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Sami Atallah, LCPS Executive Director


November 2014
Focus on Parliament Term Extension Diverts Attention from Deeper Structural Problems

The Lebanese Parliament, which has failed to elect a president for almost six months but has managed to extend its own mandate for the second time in fifteen months, has once again shown its disregard for constitutional deadlines. The logistical and security justifications offered for not holding the elections are absurd. It is more likely that the dominant political parties are either too busy to run an electoral campaign or too worried about the outcome of the results. But that’s exactly what elections are about: Determining the winner after votes are cast and not before.

Unfortunately, parliamentary elections in Lebanon have been engineered in such a way that the outcome in most districts is known beforehand through various means: Customizing the electoral law every four years to ensure that those who crafted it are reelected, capitalizing on clientelism and vote buying, and resorting to sectarian discourse that mobilizes constituencies based on fear of others sects, particularly in homogenous districts. It is by using these tools that politicians have managed to get themselves reelected every four years.

With such a system in place, politicians have no incentive to set national policies that serve the wider public. In fact, they have mastered the system to get the most for themselves and very little for their constituencies. Out of two hundred laws that the parliament has passed since 2010, many are confined to administrative issues, international agreements with donors or countries, or treasury advances. Consequently, there is very little policy debate on social issues that concern citizens.

They have buried important issues—such as access to information and salary adjustment—in committees. And when they do legislate, in some cases, they have relied little on data and information, as was the case when the rental law was passed. Efforts to show that they are taking action in the public interest, such as providing monetary transfers or emergency support to flooded areas, are in reality an attempt to offer minimal assistance to silence the public. Not only has the parliament not legislated enough and enacted policies in the interest of the people, but they do not seem interested in holding the government accountable. The country has had no national budget since 2005 but legislators do not seem to be concerned about how public money is being managed.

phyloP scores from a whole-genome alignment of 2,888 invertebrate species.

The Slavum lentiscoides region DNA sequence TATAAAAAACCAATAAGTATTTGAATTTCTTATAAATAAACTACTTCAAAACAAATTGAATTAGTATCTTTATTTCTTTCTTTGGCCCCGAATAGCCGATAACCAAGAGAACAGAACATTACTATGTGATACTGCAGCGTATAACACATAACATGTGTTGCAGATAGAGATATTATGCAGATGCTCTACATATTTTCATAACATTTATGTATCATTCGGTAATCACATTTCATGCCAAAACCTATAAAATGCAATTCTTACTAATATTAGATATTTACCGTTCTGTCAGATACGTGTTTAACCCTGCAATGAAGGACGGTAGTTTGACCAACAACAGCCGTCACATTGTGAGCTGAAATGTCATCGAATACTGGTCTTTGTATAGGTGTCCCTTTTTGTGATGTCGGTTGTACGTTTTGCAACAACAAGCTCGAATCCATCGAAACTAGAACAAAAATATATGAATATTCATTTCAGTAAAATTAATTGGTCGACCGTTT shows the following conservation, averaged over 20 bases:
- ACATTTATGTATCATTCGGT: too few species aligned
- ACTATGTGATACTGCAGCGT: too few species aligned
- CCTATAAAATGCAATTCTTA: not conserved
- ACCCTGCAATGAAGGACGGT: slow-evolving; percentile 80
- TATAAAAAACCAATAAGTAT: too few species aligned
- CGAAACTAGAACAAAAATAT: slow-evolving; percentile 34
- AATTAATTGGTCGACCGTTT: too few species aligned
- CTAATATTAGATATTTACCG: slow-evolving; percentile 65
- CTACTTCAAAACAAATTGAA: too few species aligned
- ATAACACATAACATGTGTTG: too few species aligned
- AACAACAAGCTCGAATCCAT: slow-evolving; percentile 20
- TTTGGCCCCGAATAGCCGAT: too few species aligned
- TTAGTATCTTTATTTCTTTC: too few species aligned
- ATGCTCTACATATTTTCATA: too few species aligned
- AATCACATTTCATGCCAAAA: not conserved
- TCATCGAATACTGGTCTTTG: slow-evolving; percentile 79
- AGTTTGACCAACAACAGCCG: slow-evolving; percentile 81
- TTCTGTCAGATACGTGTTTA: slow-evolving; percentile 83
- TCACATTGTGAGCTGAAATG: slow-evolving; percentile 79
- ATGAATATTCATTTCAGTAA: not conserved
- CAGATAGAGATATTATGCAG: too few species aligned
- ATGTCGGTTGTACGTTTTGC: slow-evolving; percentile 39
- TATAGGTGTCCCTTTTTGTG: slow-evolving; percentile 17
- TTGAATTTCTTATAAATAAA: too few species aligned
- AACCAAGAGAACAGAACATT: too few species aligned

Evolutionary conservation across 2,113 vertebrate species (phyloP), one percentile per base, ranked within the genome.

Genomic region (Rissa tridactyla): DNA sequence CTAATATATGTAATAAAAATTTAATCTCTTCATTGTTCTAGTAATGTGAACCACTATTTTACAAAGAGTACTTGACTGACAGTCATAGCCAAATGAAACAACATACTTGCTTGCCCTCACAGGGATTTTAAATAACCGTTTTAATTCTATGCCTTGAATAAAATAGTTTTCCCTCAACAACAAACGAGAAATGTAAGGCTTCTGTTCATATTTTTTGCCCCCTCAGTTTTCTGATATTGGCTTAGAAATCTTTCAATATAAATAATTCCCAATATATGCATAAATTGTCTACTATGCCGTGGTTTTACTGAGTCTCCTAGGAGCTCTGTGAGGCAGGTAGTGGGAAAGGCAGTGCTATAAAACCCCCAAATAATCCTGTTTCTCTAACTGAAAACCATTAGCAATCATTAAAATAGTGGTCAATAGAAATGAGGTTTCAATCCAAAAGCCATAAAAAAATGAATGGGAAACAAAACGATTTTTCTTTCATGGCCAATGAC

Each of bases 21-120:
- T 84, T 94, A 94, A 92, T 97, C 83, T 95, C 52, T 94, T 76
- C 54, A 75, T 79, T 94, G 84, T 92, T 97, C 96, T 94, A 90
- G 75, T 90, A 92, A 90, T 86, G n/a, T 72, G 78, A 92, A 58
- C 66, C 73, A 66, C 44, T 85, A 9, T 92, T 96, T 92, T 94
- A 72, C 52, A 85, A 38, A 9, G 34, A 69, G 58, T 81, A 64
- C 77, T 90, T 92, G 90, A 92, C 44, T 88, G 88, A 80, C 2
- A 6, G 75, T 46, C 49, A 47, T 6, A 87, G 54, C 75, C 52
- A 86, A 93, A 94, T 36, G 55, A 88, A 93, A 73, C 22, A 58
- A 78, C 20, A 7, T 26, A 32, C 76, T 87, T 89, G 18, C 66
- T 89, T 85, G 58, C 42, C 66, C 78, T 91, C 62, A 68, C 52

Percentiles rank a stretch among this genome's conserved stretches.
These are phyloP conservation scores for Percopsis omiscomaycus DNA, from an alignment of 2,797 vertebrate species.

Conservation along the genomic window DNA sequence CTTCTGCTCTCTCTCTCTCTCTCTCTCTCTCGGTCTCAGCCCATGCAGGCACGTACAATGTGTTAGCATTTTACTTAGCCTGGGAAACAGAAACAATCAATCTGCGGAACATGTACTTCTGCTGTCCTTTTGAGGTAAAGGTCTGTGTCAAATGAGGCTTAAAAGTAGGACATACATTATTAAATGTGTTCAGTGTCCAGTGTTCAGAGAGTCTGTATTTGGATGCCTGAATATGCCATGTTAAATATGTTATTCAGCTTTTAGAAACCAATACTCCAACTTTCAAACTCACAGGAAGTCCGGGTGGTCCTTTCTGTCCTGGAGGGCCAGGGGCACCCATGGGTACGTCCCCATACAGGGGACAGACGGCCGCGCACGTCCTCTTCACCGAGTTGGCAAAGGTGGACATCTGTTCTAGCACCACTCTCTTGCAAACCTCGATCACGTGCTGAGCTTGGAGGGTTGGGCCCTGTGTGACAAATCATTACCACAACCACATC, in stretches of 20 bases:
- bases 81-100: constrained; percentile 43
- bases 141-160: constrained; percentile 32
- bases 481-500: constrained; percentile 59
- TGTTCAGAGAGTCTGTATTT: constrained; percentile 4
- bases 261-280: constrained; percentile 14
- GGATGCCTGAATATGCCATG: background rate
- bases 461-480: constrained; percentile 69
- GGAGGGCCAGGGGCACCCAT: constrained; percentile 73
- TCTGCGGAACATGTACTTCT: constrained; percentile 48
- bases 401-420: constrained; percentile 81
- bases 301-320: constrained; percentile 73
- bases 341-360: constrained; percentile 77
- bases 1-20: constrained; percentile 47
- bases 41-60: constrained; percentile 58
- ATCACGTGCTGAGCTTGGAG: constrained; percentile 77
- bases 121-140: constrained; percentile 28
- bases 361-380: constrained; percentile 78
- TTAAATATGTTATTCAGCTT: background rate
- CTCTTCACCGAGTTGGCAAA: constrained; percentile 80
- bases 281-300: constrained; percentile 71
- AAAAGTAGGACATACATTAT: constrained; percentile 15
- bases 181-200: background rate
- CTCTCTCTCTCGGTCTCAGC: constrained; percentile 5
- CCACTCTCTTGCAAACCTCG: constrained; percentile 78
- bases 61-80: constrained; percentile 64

Unfortunately, the political disarray is not confined to the legislative branch. Executive authority, which is entrusted to the Council of Ministers (COM), is so diffused that the COM is unable to govern effectively. The problem finds its roots in the adoption of the Taef agreement, when there was concern about ensuring sectarian representation in the executive decision-making process. However, this only became apparent once the Syrians, who were managing the Lebanese political system, left the country in 2005.

It is through these two institutions—legislative and executive—that the political elite have managed to control the country. The work of these institutions has alternated between paralysis and stalemate when the main parties disagreed, and collusion at the expense of citizens when they agreed. In fact, under their patronage, the beneficiaries of this system have managed to concentrate wealth into the hands of the few. According to a recent survey, 9,000 people, or a mere 0.3% of the population, controls 52% of the Lebanon’s wealth. In other words, 99.7% of citizens share the remaining 48%. Moreover, the share of wages to GDP has been squeezed to about 35%, which increases income inequality. Despite the predominant sectarian rhetoric, these institutions that are veiled with sectarian quotas seem to work effectively when it comes to their shared economic interests.

To put things in perspective, holding parliamentary elections now would have no bearing on citizens’ welfare. It would primarily serve to project a semblance of normalcy where none exists. This does not mean that elections should not be held; on the contrary, Lebanon needs to hold meaningful elections where the outcomes are not predetermined and votes are counted through a proportional representation system that allows new parties to join the policy-making process. We need a parliament that prioritizes national policies and is not in the business of buying political loyalty through clientelism. We need a strong and effective judiciary that protects individuals’ rights so they will not remain captive to the services provided by political leaders, so they become citizens and not clients. We need institutions that narrow the socio-economic divide between the haves and the have nots, since sectarianism only serves to obscure the elite’s real economic and financial interests. We need fundamentally new and democratic political parties that hold the government accountable and serious labor unions that are organized and serve the interest of workers.

It is through real competition and debate on public issues that policies can be formulated which serve citizens. The extension of the parliament mandate pushes Lebanon one step further away from reform, while also exposing the bankruptcy and paralysis of our political system.
 






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